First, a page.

Achuthanandan has responded to these criticisms by feigning surprise. Referring to the Congress and its ally in Kerala state politics, the Indian Union Muslim League, the Stalinist Chief Minister said, “I am at a loss to know as to why they are getting worried when I sought to expose the nefarious activities by a minuscule group in the name of religion.”
But if the PFI is “a minuscule group,” why did Achuthanandan feel it necessary to condemn it at a New Delhi press conference, using rhetoric that was immediately recognized to be akin to that of the Hindu right?
The answer is supplied by the Telegraph based on the information fed it by CPM leaders in West Bengal. Under conditions where Kerala’s CPM-led Left Democratic Front (LDF) government has lost support from the state’s Muslim and Christian communities, who respectively represent 25 and 23 percent of the state’s population, the CPM believes that the best bet to staving off defeat in next year’s state election is by “wooing the majority (i.e. the Hindu) community.”
This is only one of a series of rightwing steps taken by the LDF, which like the other CPM-led state governments is implementing pro-investor market reforms, in recent weeks. In mid-July, the LDF announced its readiness to hold talks with all parties in the state on introducing legislation to “regulate”—that is restrict—bandhs and hartals (political strikes). And in June, the LDF was expanded to include the National Congress Party. A Maharashtra-based regional party, the NCP is a partner in the Congress Party-led national government that the Stalinists’ claim to oppose and has repeatedly flirted during the past 18 months with the ultra-rightwing Shiv Sena.
These rightwing maneuvers come at a time when the CPM is badly split over what course to follow in the wake of the breakup of its four-year partnership with the Congress Party-led United Progressive Alliance and its subsequent debacle in the 2009 national elections. (See: Indian Stalinists split over what right-wing course to follow)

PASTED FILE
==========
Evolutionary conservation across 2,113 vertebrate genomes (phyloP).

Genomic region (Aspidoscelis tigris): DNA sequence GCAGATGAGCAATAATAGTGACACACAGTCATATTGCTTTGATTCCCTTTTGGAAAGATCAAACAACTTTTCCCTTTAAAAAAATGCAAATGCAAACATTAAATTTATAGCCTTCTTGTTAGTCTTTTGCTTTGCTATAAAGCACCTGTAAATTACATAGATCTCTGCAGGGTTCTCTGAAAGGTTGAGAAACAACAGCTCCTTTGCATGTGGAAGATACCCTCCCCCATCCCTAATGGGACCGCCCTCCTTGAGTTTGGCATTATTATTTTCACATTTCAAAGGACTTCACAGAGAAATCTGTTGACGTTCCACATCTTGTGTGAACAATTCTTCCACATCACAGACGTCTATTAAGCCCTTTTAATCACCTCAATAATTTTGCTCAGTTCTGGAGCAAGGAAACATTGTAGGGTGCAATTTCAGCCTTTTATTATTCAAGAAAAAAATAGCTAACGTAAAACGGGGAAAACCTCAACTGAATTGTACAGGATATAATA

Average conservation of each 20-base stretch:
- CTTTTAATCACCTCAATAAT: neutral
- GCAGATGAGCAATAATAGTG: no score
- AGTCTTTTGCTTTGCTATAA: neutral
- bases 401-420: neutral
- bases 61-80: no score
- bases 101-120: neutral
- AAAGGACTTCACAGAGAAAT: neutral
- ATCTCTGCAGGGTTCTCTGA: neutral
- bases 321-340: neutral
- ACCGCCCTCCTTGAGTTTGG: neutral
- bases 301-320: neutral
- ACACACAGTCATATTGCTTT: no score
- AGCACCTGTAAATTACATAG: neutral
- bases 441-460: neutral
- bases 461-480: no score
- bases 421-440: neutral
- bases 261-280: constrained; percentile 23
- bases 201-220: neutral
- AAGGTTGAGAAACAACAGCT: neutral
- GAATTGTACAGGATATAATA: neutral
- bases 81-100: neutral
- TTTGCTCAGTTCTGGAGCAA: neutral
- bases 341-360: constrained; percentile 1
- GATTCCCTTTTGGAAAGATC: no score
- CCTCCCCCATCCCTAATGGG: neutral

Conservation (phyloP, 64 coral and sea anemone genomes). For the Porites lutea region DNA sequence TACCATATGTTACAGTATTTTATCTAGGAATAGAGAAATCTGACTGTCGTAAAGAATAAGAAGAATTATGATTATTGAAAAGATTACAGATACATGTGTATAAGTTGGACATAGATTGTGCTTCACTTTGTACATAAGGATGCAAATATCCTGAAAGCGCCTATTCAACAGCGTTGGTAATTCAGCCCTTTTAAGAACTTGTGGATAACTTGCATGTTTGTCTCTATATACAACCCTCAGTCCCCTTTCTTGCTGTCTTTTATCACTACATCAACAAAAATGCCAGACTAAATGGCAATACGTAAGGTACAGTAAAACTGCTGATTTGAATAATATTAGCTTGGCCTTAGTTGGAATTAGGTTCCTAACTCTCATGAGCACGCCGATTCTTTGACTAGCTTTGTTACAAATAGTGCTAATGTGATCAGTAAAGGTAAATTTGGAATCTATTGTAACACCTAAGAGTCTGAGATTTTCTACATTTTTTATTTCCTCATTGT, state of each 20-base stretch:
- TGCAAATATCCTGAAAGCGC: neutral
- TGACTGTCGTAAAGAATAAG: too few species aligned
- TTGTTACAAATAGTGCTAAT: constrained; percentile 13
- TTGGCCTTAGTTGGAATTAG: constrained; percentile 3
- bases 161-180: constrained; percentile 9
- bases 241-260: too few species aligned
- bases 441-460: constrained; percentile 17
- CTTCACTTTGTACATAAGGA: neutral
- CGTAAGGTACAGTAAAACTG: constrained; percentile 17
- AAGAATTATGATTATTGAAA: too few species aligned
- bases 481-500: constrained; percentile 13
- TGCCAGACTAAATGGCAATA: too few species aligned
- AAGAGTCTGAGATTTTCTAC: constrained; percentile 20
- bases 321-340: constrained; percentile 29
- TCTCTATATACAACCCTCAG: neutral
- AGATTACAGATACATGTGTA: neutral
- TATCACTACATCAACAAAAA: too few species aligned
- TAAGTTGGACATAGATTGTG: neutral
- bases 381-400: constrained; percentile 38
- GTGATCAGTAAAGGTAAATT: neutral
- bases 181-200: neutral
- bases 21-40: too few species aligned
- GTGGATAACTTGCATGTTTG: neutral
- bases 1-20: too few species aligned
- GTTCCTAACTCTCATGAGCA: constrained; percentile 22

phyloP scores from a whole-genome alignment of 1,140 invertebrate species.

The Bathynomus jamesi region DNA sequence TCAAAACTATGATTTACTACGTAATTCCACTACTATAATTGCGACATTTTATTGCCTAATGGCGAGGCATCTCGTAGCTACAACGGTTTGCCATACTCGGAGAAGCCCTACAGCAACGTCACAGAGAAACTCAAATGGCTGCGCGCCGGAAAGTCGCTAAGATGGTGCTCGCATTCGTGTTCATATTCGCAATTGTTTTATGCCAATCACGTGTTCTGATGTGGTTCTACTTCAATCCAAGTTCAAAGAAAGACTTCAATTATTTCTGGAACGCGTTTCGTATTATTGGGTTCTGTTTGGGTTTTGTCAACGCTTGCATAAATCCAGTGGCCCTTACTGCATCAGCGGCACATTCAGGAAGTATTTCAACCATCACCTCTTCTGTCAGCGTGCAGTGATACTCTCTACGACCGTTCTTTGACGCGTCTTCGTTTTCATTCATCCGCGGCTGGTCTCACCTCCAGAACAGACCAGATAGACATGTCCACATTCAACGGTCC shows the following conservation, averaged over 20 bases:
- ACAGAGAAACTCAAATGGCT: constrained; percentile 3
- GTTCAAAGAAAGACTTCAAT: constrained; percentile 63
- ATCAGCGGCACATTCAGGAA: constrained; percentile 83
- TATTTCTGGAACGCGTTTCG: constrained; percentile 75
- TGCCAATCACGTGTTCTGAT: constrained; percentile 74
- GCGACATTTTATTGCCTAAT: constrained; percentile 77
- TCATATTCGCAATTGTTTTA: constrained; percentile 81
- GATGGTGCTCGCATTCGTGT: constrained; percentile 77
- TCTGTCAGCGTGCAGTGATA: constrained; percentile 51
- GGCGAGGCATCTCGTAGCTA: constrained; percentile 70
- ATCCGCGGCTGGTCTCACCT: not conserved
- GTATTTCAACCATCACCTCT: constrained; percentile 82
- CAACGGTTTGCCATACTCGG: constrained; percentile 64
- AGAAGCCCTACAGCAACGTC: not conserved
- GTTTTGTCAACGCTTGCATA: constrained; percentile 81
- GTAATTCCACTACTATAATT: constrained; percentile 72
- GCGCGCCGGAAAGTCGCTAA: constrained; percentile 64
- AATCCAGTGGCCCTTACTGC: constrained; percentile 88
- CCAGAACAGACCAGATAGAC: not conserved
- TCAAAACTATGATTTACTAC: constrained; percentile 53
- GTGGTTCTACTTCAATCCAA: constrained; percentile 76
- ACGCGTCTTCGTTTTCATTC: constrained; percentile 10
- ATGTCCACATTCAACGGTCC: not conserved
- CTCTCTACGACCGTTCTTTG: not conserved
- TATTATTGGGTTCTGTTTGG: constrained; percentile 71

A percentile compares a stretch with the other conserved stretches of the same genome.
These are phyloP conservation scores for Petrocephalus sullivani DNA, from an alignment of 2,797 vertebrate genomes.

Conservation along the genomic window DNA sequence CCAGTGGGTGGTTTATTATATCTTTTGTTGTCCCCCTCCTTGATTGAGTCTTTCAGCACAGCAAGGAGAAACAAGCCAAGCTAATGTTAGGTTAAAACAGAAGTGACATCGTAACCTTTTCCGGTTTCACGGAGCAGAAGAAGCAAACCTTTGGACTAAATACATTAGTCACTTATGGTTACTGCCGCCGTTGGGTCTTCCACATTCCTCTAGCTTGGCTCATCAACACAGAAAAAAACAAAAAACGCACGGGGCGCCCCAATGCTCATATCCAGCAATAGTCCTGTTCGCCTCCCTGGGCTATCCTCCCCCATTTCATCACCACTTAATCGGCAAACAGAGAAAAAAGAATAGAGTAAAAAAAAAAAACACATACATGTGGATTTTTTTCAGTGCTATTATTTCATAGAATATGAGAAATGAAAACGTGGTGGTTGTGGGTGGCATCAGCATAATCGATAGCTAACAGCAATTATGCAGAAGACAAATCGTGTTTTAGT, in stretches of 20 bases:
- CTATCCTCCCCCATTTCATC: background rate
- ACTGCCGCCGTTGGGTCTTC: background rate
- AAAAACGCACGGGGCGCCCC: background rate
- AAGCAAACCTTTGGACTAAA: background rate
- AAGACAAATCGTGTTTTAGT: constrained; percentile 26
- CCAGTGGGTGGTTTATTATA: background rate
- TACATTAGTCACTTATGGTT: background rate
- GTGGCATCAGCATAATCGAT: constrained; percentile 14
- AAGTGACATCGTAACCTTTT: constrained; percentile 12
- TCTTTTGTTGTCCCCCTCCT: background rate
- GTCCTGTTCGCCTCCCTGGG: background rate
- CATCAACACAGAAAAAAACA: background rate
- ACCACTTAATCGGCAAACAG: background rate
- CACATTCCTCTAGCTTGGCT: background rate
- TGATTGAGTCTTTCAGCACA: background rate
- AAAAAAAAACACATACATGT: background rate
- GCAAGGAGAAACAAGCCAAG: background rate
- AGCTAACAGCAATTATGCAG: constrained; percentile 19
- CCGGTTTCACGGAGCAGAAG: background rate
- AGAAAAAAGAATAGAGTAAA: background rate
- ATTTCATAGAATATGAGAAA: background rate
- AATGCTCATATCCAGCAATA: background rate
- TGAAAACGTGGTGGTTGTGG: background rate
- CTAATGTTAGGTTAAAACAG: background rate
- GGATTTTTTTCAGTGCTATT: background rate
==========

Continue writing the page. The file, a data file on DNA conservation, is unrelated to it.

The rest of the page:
The national and Kerala-state CPM leaderships now favor an “anti-Congress” line, which centers on forging alliances with various regional and casteist parties, all of them former coalition partners of the Congress Party and/or BJP. In recent weeks the CPM national leadership has even made overtures to the BJP. This included hailing the BJP’s participation in a one-day general strike against fuel price hikes that was initiated by the CPM and its Left Front. (See: Indian Stalinists join BJP in one-day strike against fuel price hikes)
The CPM leadership in West Bengal, where the Left Front has formed the state government since 1977, opposed the July 2008 decision to withdraw parliamentary support for the UPA government—a decision, it must be emphasized, that was only taken after the Congress effectively kicked the CPM out of the government by forging ahead with the Indo-US civilian nuclear pact so as to cement a “global, strategic” Indo-US partnership.
The West Bengal CPM leadership is pressing for the CPM and Left Front to reconcile with the Congress Party (and thus with the big business UPA government). Its hope is that the Congress, the Indian bourgeoisie’s premier party, can be convinced to break its alliance with the Trinamool Congress, a rightwing split-off from the Congress that has now become the principal opposition party in West Bengal, and thereby avert almost certain defeat in next year’s West Bengal elections.
Unable to reconcile these two positions, the CPM is expected to agree at an Extended Central Committee meeting that starts today and concludes August 10, to allow its Kerala and West Bengal state units to pursue their own independent rightwing courses.